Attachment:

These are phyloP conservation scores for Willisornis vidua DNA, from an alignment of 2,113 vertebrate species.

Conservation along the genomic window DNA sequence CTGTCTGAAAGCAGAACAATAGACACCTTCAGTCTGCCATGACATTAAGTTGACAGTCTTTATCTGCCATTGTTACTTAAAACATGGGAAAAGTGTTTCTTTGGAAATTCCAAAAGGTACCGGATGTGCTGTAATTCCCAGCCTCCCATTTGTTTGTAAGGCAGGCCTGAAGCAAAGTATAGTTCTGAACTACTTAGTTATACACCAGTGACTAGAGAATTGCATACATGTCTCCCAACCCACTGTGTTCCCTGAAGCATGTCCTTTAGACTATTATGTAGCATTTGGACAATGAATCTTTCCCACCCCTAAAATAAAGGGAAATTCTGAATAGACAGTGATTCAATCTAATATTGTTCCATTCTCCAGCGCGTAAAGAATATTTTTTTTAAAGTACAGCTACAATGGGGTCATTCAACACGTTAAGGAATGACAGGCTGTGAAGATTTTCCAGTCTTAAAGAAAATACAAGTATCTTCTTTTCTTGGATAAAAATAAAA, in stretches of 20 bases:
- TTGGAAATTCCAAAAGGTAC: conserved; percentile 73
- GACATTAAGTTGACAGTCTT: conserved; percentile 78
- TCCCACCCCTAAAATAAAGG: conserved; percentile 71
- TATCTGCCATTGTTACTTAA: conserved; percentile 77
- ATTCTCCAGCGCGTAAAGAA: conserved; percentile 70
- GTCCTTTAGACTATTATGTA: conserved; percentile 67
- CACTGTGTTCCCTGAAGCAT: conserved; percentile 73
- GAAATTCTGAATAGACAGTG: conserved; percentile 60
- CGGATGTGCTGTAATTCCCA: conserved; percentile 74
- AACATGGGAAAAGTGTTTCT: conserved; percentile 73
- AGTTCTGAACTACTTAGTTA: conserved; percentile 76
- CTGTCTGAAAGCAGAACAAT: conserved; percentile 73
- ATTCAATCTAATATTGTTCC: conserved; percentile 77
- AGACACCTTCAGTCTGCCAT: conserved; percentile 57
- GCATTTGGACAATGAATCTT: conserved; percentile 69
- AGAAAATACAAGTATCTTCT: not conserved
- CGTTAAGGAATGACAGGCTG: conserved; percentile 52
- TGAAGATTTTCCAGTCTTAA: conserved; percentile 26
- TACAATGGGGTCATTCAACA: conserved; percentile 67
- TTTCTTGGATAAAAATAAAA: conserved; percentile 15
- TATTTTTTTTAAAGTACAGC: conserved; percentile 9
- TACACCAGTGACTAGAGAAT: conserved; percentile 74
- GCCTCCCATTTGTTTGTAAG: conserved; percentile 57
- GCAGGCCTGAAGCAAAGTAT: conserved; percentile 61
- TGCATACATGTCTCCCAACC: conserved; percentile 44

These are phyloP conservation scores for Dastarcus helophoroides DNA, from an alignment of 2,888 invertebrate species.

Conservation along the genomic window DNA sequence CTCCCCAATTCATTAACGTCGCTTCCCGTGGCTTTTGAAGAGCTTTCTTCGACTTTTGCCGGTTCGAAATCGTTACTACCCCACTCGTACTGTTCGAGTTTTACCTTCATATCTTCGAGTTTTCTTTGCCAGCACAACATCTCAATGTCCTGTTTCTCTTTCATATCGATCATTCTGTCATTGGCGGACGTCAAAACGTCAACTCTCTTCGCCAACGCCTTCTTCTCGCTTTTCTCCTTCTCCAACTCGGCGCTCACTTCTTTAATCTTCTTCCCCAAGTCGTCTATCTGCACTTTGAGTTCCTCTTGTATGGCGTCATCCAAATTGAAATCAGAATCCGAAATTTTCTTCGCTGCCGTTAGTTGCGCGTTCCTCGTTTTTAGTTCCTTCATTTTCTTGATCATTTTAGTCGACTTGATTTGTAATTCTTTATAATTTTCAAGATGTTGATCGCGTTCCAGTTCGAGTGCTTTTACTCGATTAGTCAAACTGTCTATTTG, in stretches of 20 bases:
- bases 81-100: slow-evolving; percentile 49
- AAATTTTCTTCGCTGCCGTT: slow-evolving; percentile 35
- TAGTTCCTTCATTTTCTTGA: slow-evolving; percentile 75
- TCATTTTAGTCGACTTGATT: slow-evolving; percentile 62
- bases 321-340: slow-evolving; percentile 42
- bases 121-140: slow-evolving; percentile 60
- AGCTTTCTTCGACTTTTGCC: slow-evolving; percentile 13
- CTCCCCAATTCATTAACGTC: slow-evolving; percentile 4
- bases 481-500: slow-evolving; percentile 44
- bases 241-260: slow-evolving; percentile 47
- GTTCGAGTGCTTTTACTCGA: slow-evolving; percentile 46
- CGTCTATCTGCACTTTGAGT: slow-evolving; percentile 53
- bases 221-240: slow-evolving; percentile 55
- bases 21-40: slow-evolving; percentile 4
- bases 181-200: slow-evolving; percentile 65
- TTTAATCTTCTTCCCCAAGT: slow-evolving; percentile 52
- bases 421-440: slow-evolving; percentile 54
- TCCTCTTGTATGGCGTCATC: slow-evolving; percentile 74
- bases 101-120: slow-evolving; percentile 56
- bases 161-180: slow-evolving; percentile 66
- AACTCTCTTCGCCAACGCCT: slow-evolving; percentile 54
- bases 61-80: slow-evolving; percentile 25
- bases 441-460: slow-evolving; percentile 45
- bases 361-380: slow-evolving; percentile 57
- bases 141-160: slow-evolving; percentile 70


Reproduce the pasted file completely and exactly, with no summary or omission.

These are phyloP conservation scores for Willisornis vidua DNA, from an alignment of 2,113 vertebrate species.

Conservation along the genomic window DNA sequence CTGTCTGAAAGCAGAACAATAGACACCTTCAGTCTGCCATGACATTAAGTTGACAGTCTTTATCTGCCATTGTTACTTAAAACATGGGAAAAGTGTTTCTTTGGAAATTCCAAAAGGTACCGGATGTGCTGTAATTCCCAGCCTCCCATTTGTTTGTAAGGCAGGCCTGAAGCAAAGTATAGTTCTGAACTACTTAGTTATACACCAGTGACTAGAGAATTGCATACATGTCTCCCAACCCACTGTGTTCCCTGAAGCATGTCCTTTAGACTATTATGTAGCATTTGGACAATGAATCTTTCCCACCCCTAAAATAAAGGGAAATTCTGAATAGACAGTGATTCAATCTAATATTGTTCCATTCTCCAGCGCGTAAAGAATATTTTTTTTAAAGTACAGCTACAATGGGGTCATTCAACACGTTAAGGAATGACAGGCTGTGAAGATTTTCCAGTCTTAAAGAAAATACAAGTATCTTCTTTTCTTGGATAAAAATAAAA, in stretches of 20 bases:
- TTGGAAATTCCAAAAGGTAC: conserved; percentile 73
- GACATTAAGTTGACAGTCTT: conserved; percentile 78
- TCCCACCCCTAAAATAAAGG: conserved; percentile 71
- TATCTGCCATTGTTACTTAA: conserved; percentile 77
- ATTCTCCAGCGCGTAAAGAA: conserved; percentile 70
- GTCCTTTAGACTATTATGTA: conserved; percentile 67
- CACTGTGTTCCCTGAAGCAT: conserved; percentile 73
- GAAATTCTGAATAGACAGTG: conserved; percentile 60
- CGGATGTGCTGTAATTCCCA: conserved; percentile 74
- AACATGGGAAAAGTGTTTCT: conserved; percentile 73
- AGTTCTGAACTACTTAGTTA: conserved; percentile 76
- CTGTCTGAAAGCAGAACAAT: conserved; percentile 73
- ATTCAATCTAATATTGTTCC: conserved; percentile 77
- AGACACCTTCAGTCTGCCAT: conserved; percentile 57
- GCATTTGGACAATGAATCTT: conserved; percentile 69
- AGAAAATACAAGTATCTTCT: not conserved
- CGTTAAGGAATGACAGGCTG: conserved; percentile 52
- TGAAGATTTTCCAGTCTTAA: conserved; percentile 26
- TACAATGGGGTCATTCAACA: conserved; percentile 67
- TTTCTTGGATAAAAATAAAA: conserved; percentile 15
- TATTTTTTTTAAAGTACAGC: conserved; percentile 9
- TACACCAGTGACTAGAGAAT: conserved; percentile 74
- GCCTCCCATTTGTTTGTAAG: conserved; percentile 57
- GCAGGCCTGAAGCAAAGTAT: conserved; percentile 61
- TGCATACATGTCTCCCAACC: conserved; percentile 44

These are phyloP conservation scores for Dastarcus helophoroides DNA, from an alignment of 2,888 invertebrate species.

Conservation along the genomic window DNA sequence CTCCCCAATTCATTAACGTCGCTTCCCGTGGCTTTTGAAGAGCTTTCTTCGACTTTTGCCGGTTCGAAATCGTTACTACCCCACTCGTACTGTTCGAGTTTTACCTTCATATCTTCGAGTTTTCTTTGCCAGCACAACATCTCAATGTCCTGTTTCTCTTTCATATCGATCATTCTGTCATTGGCGGACGTCAAAACGTCAACTCTCTTCGCCAACGCCTTCTTCTCGCTTTTCTCCTTCTCCAACTCGGCGCTCACTTCTTTAATCTTCTTCCCCAAGTCGTCTATCTGCACTTTGAGTTCCTCTTGTATGGCGTCATCCAAATTGAAATCAGAATCCGAAATTTTCTTCGCTGCCGTTAGTTGCGCGTTCCTCGTTTTTAGTTCCTTCATTTTCTTGATCATTTTAGTCGACTTGATTTGTAATTCTTTATAATTTTCAAGATGTTGATCGCGTTCCAGTTCGAGTGCTTTTACTCGATTAGTCAAACTGTCTATTTG, in stretches of 20 bases:
- bases 81-100: slow-evolving; percentile 49
- AAATTTTCTTCGCTGCCGTT: slow-evolving; percentile 35
- TAGTTCCTTCATTTTCTTGA: slow-evolving; percentile 75
- TCATTTTAGTCGACTTGATT: slow-evolving; percentile 62
- bases 321-340: slow-evolving; percentile 42
- bases 121-140: slow-evolving; percentile 60
- AGCTTTCTTCGACTTTTGCC: slow-evolving; percentile 13
- CTCCCCAATTCATTAACGTC: slow-evolving; percentile 4
- bases 481-500: slow-evolving; percentile 44
- bases 241-260: slow-evolving; percentile 47
- GTTCGAGTGCTTTTACTCGA: slow-evolving; percentile 46
- CGTCTATCTGCACTTTGAGT: slow-evolving; percentile 53
- bases 221-240: slow-evolving; percentile 55
- bases 21-40: slow-evolving; percentile 4
- bases 181-200: slow-evolving; percentile 65
- TTTAATCTTCTTCCCCAAGT: slow-evolving; percentile 52
- bases 421-440: slow-evolving; percentile 54
- TCCTCTTGTATGGCGTCATC: slow-evolving; percentile 74
- bases 101-120: slow-evolving; percentile 56
- bases 161-180: slow-evolving; percentile 66
- AACTCTCTTCGCCAACGCCT: slow-evolving; percentile 54
- bases 61-80: slow-evolving; percentile 25
- bases 441-460: slow-evolving; percentile 45
- bases 361-380: slow-evolving; percentile 57
- bases 141-160: slow-evolving; percentile 70